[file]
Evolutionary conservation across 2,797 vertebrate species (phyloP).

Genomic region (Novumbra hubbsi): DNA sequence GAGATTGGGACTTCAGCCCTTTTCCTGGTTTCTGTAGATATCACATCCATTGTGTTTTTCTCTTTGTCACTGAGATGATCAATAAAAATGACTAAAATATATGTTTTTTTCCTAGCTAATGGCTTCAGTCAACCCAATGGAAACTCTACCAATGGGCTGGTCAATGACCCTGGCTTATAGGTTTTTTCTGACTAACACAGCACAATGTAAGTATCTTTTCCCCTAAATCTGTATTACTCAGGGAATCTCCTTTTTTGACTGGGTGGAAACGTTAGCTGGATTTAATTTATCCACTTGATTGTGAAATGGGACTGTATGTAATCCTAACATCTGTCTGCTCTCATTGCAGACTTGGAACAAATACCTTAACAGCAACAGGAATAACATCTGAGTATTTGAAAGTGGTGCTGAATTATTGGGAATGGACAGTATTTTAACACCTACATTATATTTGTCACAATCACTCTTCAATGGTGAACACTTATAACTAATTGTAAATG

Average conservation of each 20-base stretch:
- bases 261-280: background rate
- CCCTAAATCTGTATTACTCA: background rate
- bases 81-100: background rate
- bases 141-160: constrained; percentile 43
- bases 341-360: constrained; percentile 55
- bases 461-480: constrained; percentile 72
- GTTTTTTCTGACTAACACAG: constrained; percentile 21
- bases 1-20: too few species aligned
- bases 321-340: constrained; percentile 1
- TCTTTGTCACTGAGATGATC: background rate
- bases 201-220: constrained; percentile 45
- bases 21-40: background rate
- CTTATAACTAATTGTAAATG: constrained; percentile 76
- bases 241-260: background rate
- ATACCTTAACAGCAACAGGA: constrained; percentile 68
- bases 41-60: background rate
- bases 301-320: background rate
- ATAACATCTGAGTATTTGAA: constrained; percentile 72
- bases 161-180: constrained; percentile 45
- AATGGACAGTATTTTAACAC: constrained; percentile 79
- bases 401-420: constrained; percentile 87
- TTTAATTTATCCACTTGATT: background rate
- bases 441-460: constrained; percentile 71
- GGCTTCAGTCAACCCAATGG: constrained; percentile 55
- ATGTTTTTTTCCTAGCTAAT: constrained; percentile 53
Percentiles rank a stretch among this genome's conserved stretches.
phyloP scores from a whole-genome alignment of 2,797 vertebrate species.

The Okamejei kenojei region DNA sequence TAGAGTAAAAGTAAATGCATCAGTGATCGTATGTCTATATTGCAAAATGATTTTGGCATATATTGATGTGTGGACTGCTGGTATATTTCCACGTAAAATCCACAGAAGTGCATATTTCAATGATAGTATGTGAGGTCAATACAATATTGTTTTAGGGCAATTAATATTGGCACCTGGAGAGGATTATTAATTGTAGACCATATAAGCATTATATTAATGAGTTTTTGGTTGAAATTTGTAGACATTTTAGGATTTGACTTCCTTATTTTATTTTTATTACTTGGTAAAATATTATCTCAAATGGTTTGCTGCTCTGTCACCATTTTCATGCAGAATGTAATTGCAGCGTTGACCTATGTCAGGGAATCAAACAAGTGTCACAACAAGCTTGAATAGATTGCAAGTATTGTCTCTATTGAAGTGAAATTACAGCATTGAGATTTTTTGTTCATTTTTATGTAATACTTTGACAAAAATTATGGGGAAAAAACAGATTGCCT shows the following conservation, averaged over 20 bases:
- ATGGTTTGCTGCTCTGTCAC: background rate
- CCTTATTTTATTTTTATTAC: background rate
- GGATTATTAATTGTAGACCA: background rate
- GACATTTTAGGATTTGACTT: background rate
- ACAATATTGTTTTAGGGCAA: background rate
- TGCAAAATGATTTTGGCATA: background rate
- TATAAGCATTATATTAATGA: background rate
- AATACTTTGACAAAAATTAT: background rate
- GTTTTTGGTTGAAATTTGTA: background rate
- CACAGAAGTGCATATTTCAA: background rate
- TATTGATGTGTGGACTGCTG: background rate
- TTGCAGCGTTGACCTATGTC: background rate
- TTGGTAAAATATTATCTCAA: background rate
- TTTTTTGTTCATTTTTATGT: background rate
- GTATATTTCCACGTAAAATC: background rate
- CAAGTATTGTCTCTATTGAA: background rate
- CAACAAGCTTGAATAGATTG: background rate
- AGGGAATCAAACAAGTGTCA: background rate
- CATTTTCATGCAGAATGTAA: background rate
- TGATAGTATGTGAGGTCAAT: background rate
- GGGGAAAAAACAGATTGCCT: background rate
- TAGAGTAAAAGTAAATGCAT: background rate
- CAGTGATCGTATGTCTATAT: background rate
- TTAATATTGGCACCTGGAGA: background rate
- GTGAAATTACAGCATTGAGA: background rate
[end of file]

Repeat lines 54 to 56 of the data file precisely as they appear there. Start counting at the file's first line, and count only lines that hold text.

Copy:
- CAGTGATCGTATGTCTATAT: background rate
- TTAATATTGGCACCTGGAGA: background rate
- GTGAAATTACAGCATTGAGA: background rate